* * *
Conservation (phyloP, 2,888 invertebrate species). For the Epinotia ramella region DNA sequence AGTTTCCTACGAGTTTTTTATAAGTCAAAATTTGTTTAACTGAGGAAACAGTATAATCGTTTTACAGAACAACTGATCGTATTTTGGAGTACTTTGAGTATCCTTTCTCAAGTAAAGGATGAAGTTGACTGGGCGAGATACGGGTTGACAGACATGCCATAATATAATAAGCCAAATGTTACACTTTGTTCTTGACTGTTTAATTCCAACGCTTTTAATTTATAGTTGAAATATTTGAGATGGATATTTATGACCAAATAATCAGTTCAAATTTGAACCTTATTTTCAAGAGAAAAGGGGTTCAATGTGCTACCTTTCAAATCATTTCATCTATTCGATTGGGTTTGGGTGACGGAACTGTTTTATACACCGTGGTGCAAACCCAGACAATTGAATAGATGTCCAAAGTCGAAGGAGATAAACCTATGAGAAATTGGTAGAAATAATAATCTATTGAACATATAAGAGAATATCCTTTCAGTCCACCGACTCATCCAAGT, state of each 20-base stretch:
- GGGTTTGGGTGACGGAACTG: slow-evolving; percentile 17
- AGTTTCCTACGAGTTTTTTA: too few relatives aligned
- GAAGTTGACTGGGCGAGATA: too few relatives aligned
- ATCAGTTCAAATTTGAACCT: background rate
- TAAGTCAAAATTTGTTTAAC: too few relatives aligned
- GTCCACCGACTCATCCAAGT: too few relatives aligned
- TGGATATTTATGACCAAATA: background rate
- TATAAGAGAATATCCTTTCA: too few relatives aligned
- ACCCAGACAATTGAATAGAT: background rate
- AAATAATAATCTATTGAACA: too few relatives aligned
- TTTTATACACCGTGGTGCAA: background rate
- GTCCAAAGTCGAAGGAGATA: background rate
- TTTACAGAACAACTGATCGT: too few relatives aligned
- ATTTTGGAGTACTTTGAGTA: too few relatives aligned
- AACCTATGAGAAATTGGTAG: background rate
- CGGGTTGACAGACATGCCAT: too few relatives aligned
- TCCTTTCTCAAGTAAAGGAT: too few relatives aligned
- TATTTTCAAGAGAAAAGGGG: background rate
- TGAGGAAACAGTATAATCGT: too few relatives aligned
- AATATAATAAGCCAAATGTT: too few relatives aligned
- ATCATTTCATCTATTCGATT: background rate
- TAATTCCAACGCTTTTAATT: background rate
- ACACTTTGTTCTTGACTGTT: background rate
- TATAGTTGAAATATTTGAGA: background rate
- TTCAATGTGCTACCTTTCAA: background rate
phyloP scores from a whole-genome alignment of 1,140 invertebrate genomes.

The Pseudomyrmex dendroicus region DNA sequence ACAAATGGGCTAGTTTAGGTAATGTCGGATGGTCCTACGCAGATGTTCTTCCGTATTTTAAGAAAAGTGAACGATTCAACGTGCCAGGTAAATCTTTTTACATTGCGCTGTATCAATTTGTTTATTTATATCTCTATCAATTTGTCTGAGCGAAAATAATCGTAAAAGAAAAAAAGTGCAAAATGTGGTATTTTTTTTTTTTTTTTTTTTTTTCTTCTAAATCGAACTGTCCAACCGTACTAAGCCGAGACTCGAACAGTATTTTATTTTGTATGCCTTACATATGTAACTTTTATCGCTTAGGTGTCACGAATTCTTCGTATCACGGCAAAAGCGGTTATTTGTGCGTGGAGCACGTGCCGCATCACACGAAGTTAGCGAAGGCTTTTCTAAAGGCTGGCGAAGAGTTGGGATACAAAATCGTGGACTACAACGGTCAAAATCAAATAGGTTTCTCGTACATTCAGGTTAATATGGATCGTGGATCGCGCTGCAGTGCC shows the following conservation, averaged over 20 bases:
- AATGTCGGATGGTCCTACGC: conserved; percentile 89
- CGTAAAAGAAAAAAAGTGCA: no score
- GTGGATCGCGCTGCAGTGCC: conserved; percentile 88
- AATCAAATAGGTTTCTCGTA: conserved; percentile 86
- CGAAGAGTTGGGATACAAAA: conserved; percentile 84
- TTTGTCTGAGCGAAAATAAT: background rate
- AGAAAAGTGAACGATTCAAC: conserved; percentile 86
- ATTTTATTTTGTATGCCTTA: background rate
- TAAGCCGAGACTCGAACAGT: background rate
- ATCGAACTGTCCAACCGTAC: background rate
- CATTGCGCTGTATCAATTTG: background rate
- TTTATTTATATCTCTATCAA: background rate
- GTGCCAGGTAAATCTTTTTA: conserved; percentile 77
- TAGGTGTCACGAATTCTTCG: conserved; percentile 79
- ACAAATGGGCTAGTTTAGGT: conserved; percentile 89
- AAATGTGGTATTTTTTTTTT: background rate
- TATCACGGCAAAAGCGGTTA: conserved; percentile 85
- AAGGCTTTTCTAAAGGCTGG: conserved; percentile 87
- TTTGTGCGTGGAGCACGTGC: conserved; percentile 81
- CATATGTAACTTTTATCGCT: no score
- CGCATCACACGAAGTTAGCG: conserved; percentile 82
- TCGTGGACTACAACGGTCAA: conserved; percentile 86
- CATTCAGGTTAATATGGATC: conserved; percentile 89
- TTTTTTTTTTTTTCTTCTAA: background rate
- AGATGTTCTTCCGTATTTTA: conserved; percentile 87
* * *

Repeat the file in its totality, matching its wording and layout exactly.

Conservation (phyloP, 2,888 invertebrate species). For the Epinotia ramella region DNA sequence AGTTTCCTACGAGTTTTTTATAAGTCAAAATTTGTTTAACTGAGGAAACAGTATAATCGTTTTACAGAACAACTGATCGTATTTTGGAGTACTTTGAGTATCCTTTCTCAAGTAAAGGATGAAGTTGACTGGGCGAGATACGGGTTGACAGACATGCCATAATATAATAAGCCAAATGTTACACTTTGTTCTTGACTGTTTAATTCCAACGCTTTTAATTTATAGTTGAAATATTTGAGATGGATATTTATGACCAAATAATCAGTTCAAATTTGAACCTTATTTTCAAGAGAAAAGGGGTTCAATGTGCTACCTTTCAAATCATTTCATCTATTCGATTGGGTTTGGGTGACGGAACTGTTTTATACACCGTGGTGCAAACCCAGACAATTGAATAGATGTCCAAAGTCGAAGGAGATAAACCTATGAGAAATTGGTAGAAATAATAATCTATTGAACATATAAGAGAATATCCTTTCAGTCCACCGACTCATCCAAGT, state of each 20-base stretch:
- GGGTTTGGGTGACGGAACTG: slow-evolving; percentile 17
- AGTTTCCTACGAGTTTTTTA: too few relatives aligned
- GAAGTTGACTGGGCGAGATA: too few relatives aligned
- ATCAGTTCAAATTTGAACCT: background rate
- TAAGTCAAAATTTGTTTAAC: too few relatives aligned
- GTCCACCGACTCATCCAAGT: too few relatives aligned
- TGGATATTTATGACCAAATA: background rate
- TATAAGAGAATATCCTTTCA: too few relatives aligned
- ACCCAGACAATTGAATAGAT: background rate
- AAATAATAATCTATTGAACA: too few relatives aligned
- TTTTATACACCGTGGTGCAA: background rate
- GTCCAAAGTCGAAGGAGATA: background rate
- TTTACAGAACAACTGATCGT: too few relatives aligned
- ATTTTGGAGTACTTTGAGTA: too few relatives aligned
- AACCTATGAGAAATTGGTAG: background rate
- CGGGTTGACAGACATGCCAT: too few relatives aligned
- TCCTTTCTCAAGTAAAGGAT: too few relatives aligned
- TATTTTCAAGAGAAAAGGGG: background rate
- TGAGGAAACAGTATAATCGT: too few relatives aligned
- AATATAATAAGCCAAATGTT: too few relatives aligned
- ATCATTTCATCTATTCGATT: background rate
- TAATTCCAACGCTTTTAATT: background rate
- ACACTTTGTTCTTGACTGTT: background rate
- TATAGTTGAAATATTTGAGA: background rate
- TTCAATGTGCTACCTTTCAA: background rate
phyloP scores from a whole-genome alignment of 1,140 invertebrate genomes.

The Pseudomyrmex dendroicus region DNA sequence ACAAATGGGCTAGTTTAGGTAATGTCGGATGGTCCTACGCAGATGTTCTTCCGTATTTTAAGAAAAGTGAACGATTCAACGTGCCAGGTAAATCTTTTTACATTGCGCTGTATCAATTTGTTTATTTATATCTCTATCAATTTGTCTGAGCGAAAATAATCGTAAAAGAAAAAAAGTGCAAAATGTGGTATTTTTTTTTTTTTTTTTTTTTTTCTTCTAAATCGAACTGTCCAACCGTACTAAGCCGAGACTCGAACAGTATTTTATTTTGTATGCCTTACATATGTAACTTTTATCGCTTAGGTGTCACGAATTCTTCGTATCACGGCAAAAGCGGTTATTTGTGCGTGGAGCACGTGCCGCATCACACGAAGTTAGCGAAGGCTTTTCTAAAGGCTGGCGAAGAGTTGGGATACAAAATCGTGGACTACAACGGTCAAAATCAAATAGGTTTCTCGTACATTCAGGTTAATATGGATCGTGGATCGCGCTGCAGTGCC shows the following conservation, averaged over 20 bases:
- AATGTCGGATGGTCCTACGC: conserved; percentile 89
- CGTAAAAGAAAAAAAGTGCA: no score
- GTGGATCGCGCTGCAGTGCC: conserved; percentile 88
- AATCAAATAGGTTTCTCGTA: conserved; percentile 86
- CGAAGAGTTGGGATACAAAA: conserved; percentile 84
- TTTGTCTGAGCGAAAATAAT: background rate
- AGAAAAGTGAACGATTCAAC: conserved; percentile 86
- ATTTTATTTTGTATGCCTTA: background rate
- TAAGCCGAGACTCGAACAGT: background rate
- ATCGAACTGTCCAACCGTAC: background rate
- CATTGCGCTGTATCAATTTG: background rate
- TTTATTTATATCTCTATCAA: background rate
- GTGCCAGGTAAATCTTTTTA: conserved; percentile 77
- TAGGTGTCACGAATTCTTCG: conserved; percentile 79
- ACAAATGGGCTAGTTTAGGT: conserved; percentile 89
- AAATGTGGTATTTTTTTTTT: background rate
- TATCACGGCAAAAGCGGTTA: conserved; percentile 85
- AAGGCTTTTCTAAAGGCTGG: conserved; percentile 87
- TTTGTGCGTGGAGCACGTGC: conserved; percentile 81
- CATATGTAACTTTTATCGCT: no score
- CGCATCACACGAAGTTAGCG: conserved; percentile 82
- TCGTGGACTACAACGGTCAA: conserved; percentile 86
- CATTCAGGTTAATATGGATC: conserved; percentile 89
- TTTTTTTTTTTTTCTTCTAA: background rate
- AGATGTTCTTCCGTATTTTA: conserved; percentile 87